Detroit, directed by Kathryn Bigelow, struggles at times with its pacing and it also feels like it stretches its focus too thin. It does make it difficult at first to find the rhythm of the film, but once it gets to its primary focus, Bigelow is able to deliver an intense, gripping experience. But, does the films problems in pacing rob it of its power? Does the film not fully accomplish what it wants to do? I want to explore those questions and more in my review of Detroit, so let’s get to it. Read more
The Hitman’s Bodyguard, directed by Patrick Hughes, could best be described as your quintessential ‘Buddy Cop’ film, minus the fact that the two lead characters aren’t cops (credit for that opening line has to go to my friend, Ross who I’m paraphrasing). This is a film that doesn’t ever do anything particularly new or original, but that still doesn’t detract from how fun, silly and entertaining it constantly is. I went into this film knowing what I was going to get, but is that still a good enough reason to suggest this as a good film? Well, let’s find out through this review, shall we. Read more
The Dark Tower, directed by Nikolaj Arcel, is a film that spends 95 minutes desperately trying to set up and explain its world, its characters and the rules that bind them, and yet after all that, I am still no clearer as to what the point of any of it was. There is no fun, excitement or intrigue in this film – that was bled out of the film a long time ago. There is just failed exposition and some truly odd performances from actors who are usually dependable. So let’s get onto dissecting this film, through my review, and see what it is that doesn’t work about it. Read more
Valerian and the City of a Thousand Planets, written and directed by Luc Besson, delivers a fantastical universe, filled with creatures, locations and set-pieces that dazzle the eyes. But… well that’s pretty much it. Valerian is a film bursting with things to look at, but beyond that there is a notable dearth of compelling content. So, is Luc Besson’s long envisioned project all show and no substance? Well, let’s explore that and more in my review. Read more
A Ghost Story, written and directed by David Lowery, feels almost like a test – a test of the audience’s patience, a test of their commitment, and a test of their willingness to accept what they are watching. From my time with the film, quite a few of the people in the audience struggled to overcome those tests (which is understandable). This is a film where you need to be willing to let the film tell its story how it wants too. It doesn’t play by the rules in any way and that can make for an experience that feels difficult to interact with. But what exactly is it about this film that might make it so challenging for audiences? Well, let’s explore that and more through this review.
Atomic Blonde, directed by David Leitch, is a film with an infectious style. With its pulsating soundtrack, its vibrant colours, its delightfully brutal actions scenes and it all being within the backdrop of Berlin in 1989 – there’s much to gorge your senses on, in Atomic Blonde. However, the film doesn’t really go beyond that. There isn’t much depth for you to sink your teeth in to. But, does that diminish the overall experience? Well, let’s find out in this review. Read more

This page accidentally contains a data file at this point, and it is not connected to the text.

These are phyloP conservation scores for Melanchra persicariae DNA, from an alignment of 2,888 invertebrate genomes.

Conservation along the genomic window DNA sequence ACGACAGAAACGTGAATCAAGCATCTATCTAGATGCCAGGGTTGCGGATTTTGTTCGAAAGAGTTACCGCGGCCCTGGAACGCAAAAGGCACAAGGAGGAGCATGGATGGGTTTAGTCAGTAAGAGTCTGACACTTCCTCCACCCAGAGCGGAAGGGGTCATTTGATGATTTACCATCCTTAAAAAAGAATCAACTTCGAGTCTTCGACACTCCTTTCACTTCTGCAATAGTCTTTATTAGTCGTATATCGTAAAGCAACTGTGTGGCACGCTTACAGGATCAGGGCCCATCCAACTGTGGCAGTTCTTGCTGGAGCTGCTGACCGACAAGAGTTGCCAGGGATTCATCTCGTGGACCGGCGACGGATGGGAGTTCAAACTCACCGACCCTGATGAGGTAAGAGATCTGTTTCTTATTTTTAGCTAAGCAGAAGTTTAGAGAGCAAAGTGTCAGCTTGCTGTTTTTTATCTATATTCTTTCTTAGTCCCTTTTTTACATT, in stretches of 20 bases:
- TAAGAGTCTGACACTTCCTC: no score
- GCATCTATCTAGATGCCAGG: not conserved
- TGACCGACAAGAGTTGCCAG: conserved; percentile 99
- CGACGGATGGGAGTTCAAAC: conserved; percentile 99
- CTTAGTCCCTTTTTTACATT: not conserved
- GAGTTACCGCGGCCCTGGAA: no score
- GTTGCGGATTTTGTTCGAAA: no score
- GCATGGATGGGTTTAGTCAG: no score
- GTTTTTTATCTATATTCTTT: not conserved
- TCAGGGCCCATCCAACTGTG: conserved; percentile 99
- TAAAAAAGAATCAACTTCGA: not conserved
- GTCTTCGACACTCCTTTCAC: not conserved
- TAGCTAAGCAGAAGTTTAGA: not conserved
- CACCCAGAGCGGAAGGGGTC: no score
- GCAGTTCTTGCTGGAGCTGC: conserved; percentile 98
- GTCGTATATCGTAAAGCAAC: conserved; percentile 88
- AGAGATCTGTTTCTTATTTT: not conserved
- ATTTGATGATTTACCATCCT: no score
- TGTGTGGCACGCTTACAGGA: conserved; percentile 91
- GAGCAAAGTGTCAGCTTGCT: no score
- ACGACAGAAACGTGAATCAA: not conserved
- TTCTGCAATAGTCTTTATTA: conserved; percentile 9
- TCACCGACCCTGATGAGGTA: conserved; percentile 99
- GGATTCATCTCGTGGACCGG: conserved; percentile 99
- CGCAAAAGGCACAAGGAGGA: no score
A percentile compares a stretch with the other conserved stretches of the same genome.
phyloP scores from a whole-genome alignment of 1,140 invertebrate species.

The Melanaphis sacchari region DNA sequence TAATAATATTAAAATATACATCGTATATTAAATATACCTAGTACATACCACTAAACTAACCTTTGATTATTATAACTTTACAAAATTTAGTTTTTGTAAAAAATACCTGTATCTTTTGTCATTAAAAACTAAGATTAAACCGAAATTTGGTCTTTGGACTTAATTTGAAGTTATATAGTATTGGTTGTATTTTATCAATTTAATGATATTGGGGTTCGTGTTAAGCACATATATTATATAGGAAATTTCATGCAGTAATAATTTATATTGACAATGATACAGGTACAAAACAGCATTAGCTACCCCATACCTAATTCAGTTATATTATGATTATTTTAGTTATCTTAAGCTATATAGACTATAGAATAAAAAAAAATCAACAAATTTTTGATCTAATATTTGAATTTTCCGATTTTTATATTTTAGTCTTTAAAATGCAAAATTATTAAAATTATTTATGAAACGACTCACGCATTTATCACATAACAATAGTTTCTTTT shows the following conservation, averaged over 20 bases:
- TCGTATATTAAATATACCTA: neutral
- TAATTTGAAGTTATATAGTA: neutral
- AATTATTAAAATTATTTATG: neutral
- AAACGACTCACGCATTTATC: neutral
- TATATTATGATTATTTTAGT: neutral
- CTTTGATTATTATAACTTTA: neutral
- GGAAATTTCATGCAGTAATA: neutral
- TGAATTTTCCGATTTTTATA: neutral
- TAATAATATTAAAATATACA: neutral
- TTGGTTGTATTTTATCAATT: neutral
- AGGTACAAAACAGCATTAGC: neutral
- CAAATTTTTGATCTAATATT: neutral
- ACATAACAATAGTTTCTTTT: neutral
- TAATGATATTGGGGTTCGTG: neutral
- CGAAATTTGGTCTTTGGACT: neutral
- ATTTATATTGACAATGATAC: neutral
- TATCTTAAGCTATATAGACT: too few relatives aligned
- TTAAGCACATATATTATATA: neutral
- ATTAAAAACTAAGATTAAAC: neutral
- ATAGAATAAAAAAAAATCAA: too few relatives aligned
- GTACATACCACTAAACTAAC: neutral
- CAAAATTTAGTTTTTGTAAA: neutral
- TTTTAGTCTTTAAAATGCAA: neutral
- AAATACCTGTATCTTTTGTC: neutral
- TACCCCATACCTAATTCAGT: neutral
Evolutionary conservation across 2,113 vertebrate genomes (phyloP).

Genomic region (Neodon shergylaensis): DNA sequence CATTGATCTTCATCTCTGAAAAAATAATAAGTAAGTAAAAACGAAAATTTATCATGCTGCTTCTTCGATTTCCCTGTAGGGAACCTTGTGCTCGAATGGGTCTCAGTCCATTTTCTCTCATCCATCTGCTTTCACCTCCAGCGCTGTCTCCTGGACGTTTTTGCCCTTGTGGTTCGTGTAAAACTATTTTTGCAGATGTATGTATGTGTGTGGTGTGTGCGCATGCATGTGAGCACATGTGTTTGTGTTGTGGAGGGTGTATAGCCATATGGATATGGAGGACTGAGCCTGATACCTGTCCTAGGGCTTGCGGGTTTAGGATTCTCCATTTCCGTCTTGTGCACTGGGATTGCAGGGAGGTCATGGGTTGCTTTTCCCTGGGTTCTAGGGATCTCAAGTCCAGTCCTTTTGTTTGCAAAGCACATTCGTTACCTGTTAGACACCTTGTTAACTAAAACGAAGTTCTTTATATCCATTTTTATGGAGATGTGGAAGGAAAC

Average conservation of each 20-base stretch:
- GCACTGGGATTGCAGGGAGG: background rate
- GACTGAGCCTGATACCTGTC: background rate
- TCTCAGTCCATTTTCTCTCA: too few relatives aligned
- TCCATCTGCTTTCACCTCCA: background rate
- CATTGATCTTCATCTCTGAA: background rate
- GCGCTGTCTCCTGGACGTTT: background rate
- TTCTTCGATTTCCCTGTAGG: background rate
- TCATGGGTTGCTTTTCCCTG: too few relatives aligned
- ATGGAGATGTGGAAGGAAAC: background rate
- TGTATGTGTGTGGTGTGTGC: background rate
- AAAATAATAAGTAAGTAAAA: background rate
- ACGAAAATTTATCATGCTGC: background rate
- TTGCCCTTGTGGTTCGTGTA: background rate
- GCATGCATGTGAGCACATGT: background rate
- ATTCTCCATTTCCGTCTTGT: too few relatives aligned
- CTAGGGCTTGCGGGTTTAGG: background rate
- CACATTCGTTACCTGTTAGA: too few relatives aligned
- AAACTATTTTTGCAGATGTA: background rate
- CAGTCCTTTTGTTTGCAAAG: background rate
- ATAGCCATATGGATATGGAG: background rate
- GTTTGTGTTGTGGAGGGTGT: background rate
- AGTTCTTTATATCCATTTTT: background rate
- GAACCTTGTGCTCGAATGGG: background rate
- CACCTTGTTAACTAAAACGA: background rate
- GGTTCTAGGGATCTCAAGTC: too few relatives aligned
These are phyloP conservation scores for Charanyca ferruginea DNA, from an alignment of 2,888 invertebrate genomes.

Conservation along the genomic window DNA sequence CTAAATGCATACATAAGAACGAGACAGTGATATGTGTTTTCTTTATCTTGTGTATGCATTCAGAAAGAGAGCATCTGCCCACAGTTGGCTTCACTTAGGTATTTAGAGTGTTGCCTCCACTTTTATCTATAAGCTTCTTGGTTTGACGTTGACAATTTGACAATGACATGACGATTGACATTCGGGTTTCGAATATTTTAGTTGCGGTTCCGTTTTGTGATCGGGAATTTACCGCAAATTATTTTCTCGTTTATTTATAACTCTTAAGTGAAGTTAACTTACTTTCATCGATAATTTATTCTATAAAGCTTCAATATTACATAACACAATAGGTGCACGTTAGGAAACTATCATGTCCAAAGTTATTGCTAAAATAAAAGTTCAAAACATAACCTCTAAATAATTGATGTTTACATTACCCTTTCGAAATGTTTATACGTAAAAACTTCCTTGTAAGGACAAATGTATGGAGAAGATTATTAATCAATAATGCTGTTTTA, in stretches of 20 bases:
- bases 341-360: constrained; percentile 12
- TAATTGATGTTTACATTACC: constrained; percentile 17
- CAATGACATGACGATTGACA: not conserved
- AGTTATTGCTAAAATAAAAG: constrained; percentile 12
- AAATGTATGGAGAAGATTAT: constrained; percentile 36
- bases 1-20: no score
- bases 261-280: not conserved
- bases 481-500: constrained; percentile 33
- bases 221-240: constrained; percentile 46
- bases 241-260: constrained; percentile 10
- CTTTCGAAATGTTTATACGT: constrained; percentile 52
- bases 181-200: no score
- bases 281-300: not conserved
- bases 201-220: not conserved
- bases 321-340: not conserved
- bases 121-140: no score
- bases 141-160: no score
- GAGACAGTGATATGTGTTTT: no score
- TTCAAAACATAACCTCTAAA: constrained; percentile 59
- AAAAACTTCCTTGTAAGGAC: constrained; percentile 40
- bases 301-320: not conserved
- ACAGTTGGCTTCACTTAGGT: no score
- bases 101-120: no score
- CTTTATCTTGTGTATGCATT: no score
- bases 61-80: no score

With the recent release of Christopher Nolan’s new film, Dunkirk. I felt now would be a great time to do a wee personal list, ranking all of Nolan’s films. It’s something I’ve wanted to do for a while now, and with a new film just being added to his incredible filmography, this seems like the perfect time to do so. I should point out that even though I have seen Dunkirk (which you can read the full, in-depth review of, by clicking this link) I still think it is too soon to add it to this list. I need more time to let the film settle, before I begin to rank it alongside Nolan’s other films. But again, if you want to know what I thought of the film, just click on that link above. So, enough with the intro-filled ramblings, let’s get to the thing you and I care most about in this piece: The list.
The Big Sick, directed by Michael Showalter, is a sweet, genuinely funny and every so often emotionally gut-wrenching film. I found it so easy to want to settle in and become a part of this films story. It is filled with people you want to watch; people whose lives seem fun, but are still marred by the complications of life. You will laugh, you will be pulled in by how genuine it all feels, and by the end you will be fully a part of the character’s lives. But let’s explore in more depth, why this film is so effortlessly engaging. On with the review. Read more
* This review will contain spoilers for 47 Metres Down. *
47 Metres Down, directed by Johannes Roberts, is a predictable, boring, slightly insulting film. I went in hoping for a tense, thrilling little film and instead got a drab, uninteresting film that offered nothing memorable or exciting. It had a good premise to work from, but it simply didn’t know how to play with it. This won’t be the kindest of reviews but the things I have to say are honest. So let’s get on with the review. Read more